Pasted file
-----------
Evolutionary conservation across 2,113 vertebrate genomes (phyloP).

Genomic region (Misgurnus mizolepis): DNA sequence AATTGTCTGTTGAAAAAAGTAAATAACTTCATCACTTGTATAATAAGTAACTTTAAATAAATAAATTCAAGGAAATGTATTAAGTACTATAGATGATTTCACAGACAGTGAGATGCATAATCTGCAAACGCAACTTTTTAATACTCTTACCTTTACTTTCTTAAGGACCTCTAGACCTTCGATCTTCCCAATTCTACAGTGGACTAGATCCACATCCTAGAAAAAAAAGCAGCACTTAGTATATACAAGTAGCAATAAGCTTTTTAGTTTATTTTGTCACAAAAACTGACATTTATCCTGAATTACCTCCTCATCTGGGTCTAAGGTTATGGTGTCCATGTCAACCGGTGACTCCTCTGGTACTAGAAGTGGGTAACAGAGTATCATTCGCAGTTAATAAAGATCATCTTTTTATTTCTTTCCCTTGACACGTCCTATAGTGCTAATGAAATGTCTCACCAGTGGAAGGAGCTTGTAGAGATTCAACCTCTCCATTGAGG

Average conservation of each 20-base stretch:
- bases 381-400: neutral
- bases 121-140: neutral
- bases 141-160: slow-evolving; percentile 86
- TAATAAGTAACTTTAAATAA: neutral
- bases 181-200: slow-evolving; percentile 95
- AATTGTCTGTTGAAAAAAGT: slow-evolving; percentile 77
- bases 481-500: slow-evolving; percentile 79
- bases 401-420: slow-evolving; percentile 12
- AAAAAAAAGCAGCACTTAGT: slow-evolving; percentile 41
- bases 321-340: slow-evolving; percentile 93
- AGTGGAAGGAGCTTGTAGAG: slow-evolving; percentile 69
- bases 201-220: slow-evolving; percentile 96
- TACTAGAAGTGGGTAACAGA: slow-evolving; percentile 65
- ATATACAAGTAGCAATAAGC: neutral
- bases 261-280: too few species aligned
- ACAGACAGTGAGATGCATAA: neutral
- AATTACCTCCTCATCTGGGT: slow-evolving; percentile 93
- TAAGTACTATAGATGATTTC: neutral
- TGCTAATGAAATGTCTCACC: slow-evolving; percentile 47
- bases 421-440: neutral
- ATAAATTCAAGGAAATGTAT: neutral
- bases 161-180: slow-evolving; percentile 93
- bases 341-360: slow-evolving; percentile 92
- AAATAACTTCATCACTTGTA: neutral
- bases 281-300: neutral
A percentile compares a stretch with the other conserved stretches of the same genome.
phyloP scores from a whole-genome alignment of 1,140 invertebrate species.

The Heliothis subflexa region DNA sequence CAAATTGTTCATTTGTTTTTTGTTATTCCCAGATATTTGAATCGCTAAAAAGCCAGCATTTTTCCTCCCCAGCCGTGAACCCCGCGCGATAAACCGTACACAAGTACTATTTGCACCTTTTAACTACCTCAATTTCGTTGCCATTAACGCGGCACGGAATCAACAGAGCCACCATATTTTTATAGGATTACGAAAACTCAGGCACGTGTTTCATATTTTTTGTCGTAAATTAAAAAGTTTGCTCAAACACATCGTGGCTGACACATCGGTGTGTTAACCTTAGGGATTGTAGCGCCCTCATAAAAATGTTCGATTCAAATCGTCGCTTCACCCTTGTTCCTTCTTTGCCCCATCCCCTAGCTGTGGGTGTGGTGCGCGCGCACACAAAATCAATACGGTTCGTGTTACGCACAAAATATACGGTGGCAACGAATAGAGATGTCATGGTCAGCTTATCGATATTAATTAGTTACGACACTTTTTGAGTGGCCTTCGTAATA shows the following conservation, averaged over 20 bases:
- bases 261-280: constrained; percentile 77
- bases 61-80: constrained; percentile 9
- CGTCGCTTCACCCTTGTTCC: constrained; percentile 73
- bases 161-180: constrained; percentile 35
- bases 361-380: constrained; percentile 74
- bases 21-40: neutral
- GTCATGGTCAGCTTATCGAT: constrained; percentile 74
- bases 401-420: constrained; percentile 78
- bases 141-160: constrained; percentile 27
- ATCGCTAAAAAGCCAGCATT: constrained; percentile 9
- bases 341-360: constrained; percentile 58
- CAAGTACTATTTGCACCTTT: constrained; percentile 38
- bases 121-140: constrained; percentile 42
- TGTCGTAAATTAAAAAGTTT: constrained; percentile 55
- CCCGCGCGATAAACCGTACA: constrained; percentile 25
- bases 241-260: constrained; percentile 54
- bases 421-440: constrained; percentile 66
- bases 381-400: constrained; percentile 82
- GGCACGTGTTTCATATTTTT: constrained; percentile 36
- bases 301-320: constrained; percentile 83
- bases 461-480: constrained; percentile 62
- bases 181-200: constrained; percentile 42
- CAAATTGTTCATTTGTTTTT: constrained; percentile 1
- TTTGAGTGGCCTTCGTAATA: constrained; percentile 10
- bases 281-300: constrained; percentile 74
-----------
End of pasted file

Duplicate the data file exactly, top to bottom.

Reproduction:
Evolutionary conservation across 2,113 vertebrate genomes (phyloP).

Genomic region (Misgurnus mizolepis): DNA sequence AATTGTCTGTTGAAAAAAGTAAATAACTTCATCACTTGTATAATAAGTAACTTTAAATAAATAAATTCAAGGAAATGTATTAAGTACTATAGATGATTTCACAGACAGTGAGATGCATAATCTGCAAACGCAACTTTTTAATACTCTTACCTTTACTTTCTTAAGGACCTCTAGACCTTCGATCTTCCCAATTCTACAGTGGACTAGATCCACATCCTAGAAAAAAAAGCAGCACTTAGTATATACAAGTAGCAATAAGCTTTTTAGTTTATTTTGTCACAAAAACTGACATTTATCCTGAATTACCTCCTCATCTGGGTCTAAGGTTATGGTGTCCATGTCAACCGGTGACTCCTCTGGTACTAGAAGTGGGTAACAGAGTATCATTCGCAGTTAATAAAGATCATCTTTTTATTTCTTTCCCTTGACACGTCCTATAGTGCTAATGAAATGTCTCACCAGTGGAAGGAGCTTGTAGAGATTCAACCTCTCCATTGAGG

Average conservation of each 20-base stretch:
- bases 381-400: neutral
- bases 121-140: neutral
- bases 141-160: slow-evolving; percentile 86
- TAATAAGTAACTTTAAATAA: neutral
- bases 181-200: slow-evolving; percentile 95
- AATTGTCTGTTGAAAAAAGT: slow-evolving; percentile 77
- bases 481-500: slow-evolving; percentile 79
- bases 401-420: slow-evolving; percentile 12
- AAAAAAAAGCAGCACTTAGT: slow-evolving; percentile 41
- bases 321-340: slow-evolving; percentile 93
- AGTGGAAGGAGCTTGTAGAG: slow-evolving; percentile 69
- bases 201-220: slow-evolving; percentile 96
- TACTAGAAGTGGGTAACAGA: slow-evolving; percentile 65
- ATATACAAGTAGCAATAAGC: neutral
- bases 261-280: too few species aligned
- ACAGACAGTGAGATGCATAA: neutral
- AATTACCTCCTCATCTGGGT: slow-evolving; percentile 93
- TAAGTACTATAGATGATTTC: neutral
- TGCTAATGAAATGTCTCACC: slow-evolving; percentile 47
- bases 421-440: neutral
- ATAAATTCAAGGAAATGTAT: neutral
- bases 161-180: slow-evolving; percentile 93
- bases 341-360: slow-evolving; percentile 92
- AAATAACTTCATCACTTGTA: neutral
- bases 281-300: neutral
A percentile compares a stretch with the other conserved stretches of the same genome.
phyloP scores from a whole-genome alignment of 1,140 invertebrate species.

The Heliothis subflexa region DNA sequence CAAATTGTTCATTTGTTTTTTGTTATTCCCAGATATTTGAATCGCTAAAAAGCCAGCATTTTTCCTCCCCAGCCGTGAACCCCGCGCGATAAACCGTACACAAGTACTATTTGCACCTTTTAACTACCTCAATTTCGTTGCCATTAACGCGGCACGGAATCAACAGAGCCACCATATTTTTATAGGATTACGAAAACTCAGGCACGTGTTTCATATTTTTTGTCGTAAATTAAAAAGTTTGCTCAAACACATCGTGGCTGACACATCGGTGTGTTAACCTTAGGGATTGTAGCGCCCTCATAAAAATGTTCGATTCAAATCGTCGCTTCACCCTTGTTCCTTCTTTGCCCCATCCCCTAGCTGTGGGTGTGGTGCGCGCGCACACAAAATCAATACGGTTCGTGTTACGCACAAAATATACGGTGGCAACGAATAGAGATGTCATGGTCAGCTTATCGATATTAATTAGTTACGACACTTTTTGAGTGGCCTTCGTAATA shows the following conservation, averaged over 20 bases:
- bases 261-280: constrained; percentile 77
- bases 61-80: constrained; percentile 9
- CGTCGCTTCACCCTTGTTCC: constrained; percentile 73
- bases 161-180: constrained; percentile 35
- bases 361-380: constrained; percentile 74
- bases 21-40: neutral
- GTCATGGTCAGCTTATCGAT: constrained; percentile 74
- bases 401-420: constrained; percentile 78
- bases 141-160: constrained; percentile 27
- ATCGCTAAAAAGCCAGCATT: constrained; percentile 9
- bases 341-360: constrained; percentile 58
- CAAGTACTATTTGCACCTTT: constrained; percentile 38
- bases 121-140: constrained; percentile 42
- TGTCGTAAATTAAAAAGTTT: constrained; percentile 55
- CCCGCGCGATAAACCGTACA: constrained; percentile 25
- bases 241-260: constrained; percentile 54
- bases 421-440: constrained; percentile 66
- bases 381-400: constrained; percentile 82
- GGCACGTGTTTCATATTTTT: constrained; percentile 36
- bases 301-320: constrained; percentile 83
- bases 461-480: constrained; percentile 62
- bases 181-200: constrained; percentile 42
- CAAATTGTTCATTTGTTTTT: constrained; percentile 1
- TTTGAGTGGCCTTCGTAATA: constrained; percentile 10
- bases 281-300: constrained; percentile 74